1. Talk to someone you trust
The benefits of speaking with a friend or family member about your anxiety are that you may find someone close to you that experiences the same things you do. This can help you feel less alone and more understood. Maybe they are even able to share tips with you that have worked for them. But what if this isn’t the case? What if they don’t understand? What if they have never had to battle with anxiety? When family and friends don’t understand or don’t know how to be helpful, it may be time to reach out to a mental health professional. Mental health professionals can teach you skills, listen to you without judgment or expectations and help you listen to yourself. Therapists are objective and non-judgmental, their personal beliefs and opinions are not shared in sessions, which fosters an environment where you can freely share anything that comes to mind.
2. Take care of your physical health
I know, I know, you’ve heard this a million times! Well here is one million and one! I have heard from many clients that working out is the only time their brain isn’t focusing on all the other things they are worried about. They are simply focusing on the exact task at hand and this gives them relief. Working out can be ANYTHING, walking, running, swimming, dancing, even deep cleaning your home can be exercise, make it fun. Recruit a friend, include your kids or involve your pet!
Go to the doctor
I’ve had clients who have psychical manifestations of their mental health and clients who have had medical issues that they mistook for anxiety or depression. The only way to find out what is causing your psychical symptoms is to have your doctor examine you.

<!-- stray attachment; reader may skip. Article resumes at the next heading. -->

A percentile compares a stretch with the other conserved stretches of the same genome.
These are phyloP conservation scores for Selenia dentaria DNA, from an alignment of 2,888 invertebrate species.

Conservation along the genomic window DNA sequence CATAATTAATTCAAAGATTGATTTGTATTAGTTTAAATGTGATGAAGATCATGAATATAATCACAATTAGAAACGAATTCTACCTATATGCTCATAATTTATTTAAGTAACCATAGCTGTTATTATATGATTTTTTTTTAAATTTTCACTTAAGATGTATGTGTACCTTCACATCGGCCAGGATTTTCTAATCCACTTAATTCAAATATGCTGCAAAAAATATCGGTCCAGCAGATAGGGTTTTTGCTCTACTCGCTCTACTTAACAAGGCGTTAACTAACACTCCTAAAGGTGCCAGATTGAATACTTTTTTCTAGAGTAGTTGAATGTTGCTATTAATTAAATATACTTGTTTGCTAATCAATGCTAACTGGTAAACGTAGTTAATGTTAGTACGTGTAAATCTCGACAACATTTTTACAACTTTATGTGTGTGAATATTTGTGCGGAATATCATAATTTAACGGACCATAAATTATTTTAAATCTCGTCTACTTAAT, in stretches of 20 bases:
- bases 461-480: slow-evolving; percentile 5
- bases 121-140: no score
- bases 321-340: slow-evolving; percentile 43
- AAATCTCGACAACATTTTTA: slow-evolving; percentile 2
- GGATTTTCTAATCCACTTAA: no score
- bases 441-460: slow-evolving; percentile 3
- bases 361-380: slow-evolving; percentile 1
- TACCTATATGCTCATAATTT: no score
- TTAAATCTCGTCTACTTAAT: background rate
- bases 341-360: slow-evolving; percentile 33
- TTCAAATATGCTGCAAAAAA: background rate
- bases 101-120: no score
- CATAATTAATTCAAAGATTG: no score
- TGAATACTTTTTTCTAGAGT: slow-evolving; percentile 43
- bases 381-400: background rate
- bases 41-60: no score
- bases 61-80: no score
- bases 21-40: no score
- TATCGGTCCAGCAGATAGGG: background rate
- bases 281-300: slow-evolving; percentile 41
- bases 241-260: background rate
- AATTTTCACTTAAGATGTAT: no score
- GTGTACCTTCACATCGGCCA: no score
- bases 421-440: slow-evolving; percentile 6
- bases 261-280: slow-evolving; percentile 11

3. Stop avoiding
Remember when you were younger and your parents told you not to do something? You thought it was silly, so you did it anyway, mostly just because they told you not to. The same concept applies to your thoughts. If you keep telling yourself not to think about something, suddenly you can’t think of anything BUT what is forbidden. So instead, tell yourself you can think of it for 5 or 10 minutes. Set a timer, and when the timer goes off, your thoughts are done. Sometimes avoiding thoughts just make you want to think them more.
4. Test reality
Ask yourself the following questions over and over until you run out of answers. “what’s the worst-case scenario, how likely is this to happen and what will I do if this happens?”
Example: I am very anxious about an upcoming exam.
What’s the worst-case scenario? – I will fail
What will happen if you fail the exam? – I will fail the class.
What will happen if you fail the class? – I will have to take it again.
How likely is this to happen? – I’ve been studying so it’s not likely I will completely fail, I may not get the grade I want.
What will you do if you do fail the class and must take it again? –
I will have to spend more time and money in school.
Can you think of any positives of this? – It will be easier the second time around.
5. Use mindfulness techniques
Sit for 3 minutes with a YouTube video for mindfulness. Here is one I have found helpful, but there are many options out there, so find what works best for you. Do this every day or a few times per week and gradually build up to 5, 10 even 15 minutes, however long you can.
If meditation isn’t your thing then focus on your 5 senses. When you start to feel really overwhelmed, this is a great trick that you can utilize anywhere. Focus on one thing you can see, hear, smell, touch and when applicable, taste. This helps ground you and bring you to the present moment and get out of your head.